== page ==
Mughal Empire Aurangzeb Biography

Mughal Empire Aurangzeb

Aurangzeb History:

Mughal Empire Aurangzeb Biography is Aurangzeb Born on October 24, 1618 at Dohad in Gujarat, Aurangzeb was in the full maturity of his manhood when, after a bloody war of succession, he proclaimed himself sovereign at Delhi. Subtle and intelligent, brave and thoughtful, he had the ability to plan and execute. Read Brief information  Of Mughal Empire Aurangzeb History.


Ambitious in his aspirations, and firm in his resolve, he would not fail or falter in the face of difficulties. Having won a vast and extensive empire seething with political and administrative problems, he applied his acute and penetrating mind to their solution, though final success always eluded his grasp.

He was undoubtedly well intentioned, but he could not get out of the narrow grooves into which his aptitude and training had thrown him. His early career was bright, but as emperor he failed to adapt himself to his environments. He toiled incessantly but at the end he was disappointed and frustrated. He was the last of the great Mughals, but his actions and policies struck a severe below to the greatness of the empire.

Mughal Empire Aurangzeb

It was only after the final defeat of Dara Shukoh at Deorai that he celebrated his coronation on June 5, 1659 His next twenty years were spent at Delhi and Agra with only occasional absence on military campaigns and once on a trip to Kashmir in 1663. The fame of the Mughal Empire having spread far and wide, many foreign powers of Asia accredited their representatives to the imperial court at Delhi.


The Sharif of Mecca and the rulers of Balkh, Bukhara, Kashgar, Urganj, Yaman and Mocha, sent their envoys to witness the dazzling glory of the Mughal court.

Among the military exploits of the first part of the reign was the invasion of Assam. Mir Junla who after the expulsion of Shuja from Bengal had been appointed its governor (June 1660) led it. He succeeded in capturing the capital of Cooch Behar and annexed the kingdom.

He entered Assam, but fell ill and died on his way back.  He was succeeded by Shayista Khan who came to terms with the Raja of Cooch Behar, but later on annexed the district of Rangpur and Kamarupa.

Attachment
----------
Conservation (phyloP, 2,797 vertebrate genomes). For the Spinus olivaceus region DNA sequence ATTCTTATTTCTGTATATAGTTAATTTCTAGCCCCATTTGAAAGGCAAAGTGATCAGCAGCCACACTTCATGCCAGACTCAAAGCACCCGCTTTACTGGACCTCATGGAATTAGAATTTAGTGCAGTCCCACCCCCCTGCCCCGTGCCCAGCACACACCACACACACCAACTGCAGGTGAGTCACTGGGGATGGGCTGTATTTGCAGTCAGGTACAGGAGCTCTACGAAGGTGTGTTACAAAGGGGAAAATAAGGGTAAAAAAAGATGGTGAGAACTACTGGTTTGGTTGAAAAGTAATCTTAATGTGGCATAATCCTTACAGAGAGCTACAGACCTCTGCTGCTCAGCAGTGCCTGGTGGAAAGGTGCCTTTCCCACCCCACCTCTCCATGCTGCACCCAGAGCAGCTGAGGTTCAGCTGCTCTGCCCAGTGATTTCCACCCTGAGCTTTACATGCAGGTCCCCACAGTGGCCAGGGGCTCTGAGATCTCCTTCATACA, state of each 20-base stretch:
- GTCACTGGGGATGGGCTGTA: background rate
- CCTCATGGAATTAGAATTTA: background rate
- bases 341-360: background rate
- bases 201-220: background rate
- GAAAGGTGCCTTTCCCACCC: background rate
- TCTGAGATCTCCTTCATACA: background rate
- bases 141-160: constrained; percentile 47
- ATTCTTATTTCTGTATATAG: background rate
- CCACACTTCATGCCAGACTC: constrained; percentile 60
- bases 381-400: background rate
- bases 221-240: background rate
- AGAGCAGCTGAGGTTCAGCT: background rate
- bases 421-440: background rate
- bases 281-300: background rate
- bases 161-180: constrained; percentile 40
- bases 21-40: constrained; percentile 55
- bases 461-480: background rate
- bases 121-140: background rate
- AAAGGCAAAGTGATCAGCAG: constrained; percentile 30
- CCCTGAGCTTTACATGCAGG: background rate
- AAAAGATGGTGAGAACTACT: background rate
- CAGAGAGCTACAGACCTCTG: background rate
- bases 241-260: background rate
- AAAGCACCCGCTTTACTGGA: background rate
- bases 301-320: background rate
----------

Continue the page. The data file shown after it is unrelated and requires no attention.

More serious however, was the problem of law and order in the hilly belt between Afghanistan and the Puniab inhabited by the warlike tribes who had always been a source of trouble to the rulers of Delhi and Agra.

In 1667 Bhagu, the leader of Yusufzai clans of Swat and Bajaur, revolted and plundered Peshawar and Attack. But the insurgents were suppressed with an iron hand. Later in 1672 the Afridis and Khataks joined hands and overpowered the newly appointed governor of Kabul It was after five years that the situation could be brought under control by Amir Khan, the governor of Kabul.

Mughal Empire Aurangzeb

The general atmosphere in the empire was causing worry to Aurangzeb and he began to think seriously of improvements. The nobility was licentious and corrupt, the people had little regard for their ruler, fissiparous tendencies by way of the parochial and defiant attitude of the Sikhs, Bundelas and Marathas were clearly in evidence, the waywardness of Jai Singh and Jaswant Singh was disturbing and cast suspicion on Rajput loyalty.

The combination of all these factors posed the problem of formulating an effective policy which should strengthen the empire. Aurangzeb had two alternative before him either to carry on the liberal outlook of his predecessors, or adopt stem methods. His conscience favored the latter course.

In March 1659, he forbade the construction of new temples, in 1664, he prohibited the repair of old temples, and five years later he issued a general order to the governors of all the provinces to demolish the schools and temples – of infidels and put down their teaching and religious practices strongly.

Famous Hindu places of worship suffered destruction, the temples of Somanatha at Patan, Visvanatha at Varanasi and Kesava Rai at Mathura. In 1668 Hindu religious fair were forbidden, and three years later an order was issued that Muslims alone were to be appointed as revenue collectors in crown lands.

Worst of all, in 1679 the hated jiryah was reimposed on the unbelievers after they had enjoyed exemption from it for more than a century.

The discriminating custom duty was raised to 5 percent for the Hindus in 1665, two years later it was abolished altogether for the Muslims, who till then had to pay only 2.5 per cent Among the emperor’s puritanical measures are mentioned the abolition of the practice of imprinting the Kalimah on the coins, the observance of the Nauruz, the cultivation of bhang, the practice of weighing the emperor and the custom of Tika.

Mughal Empire Aurangzeb

Aurangzeb | Biography, History, & Facts |

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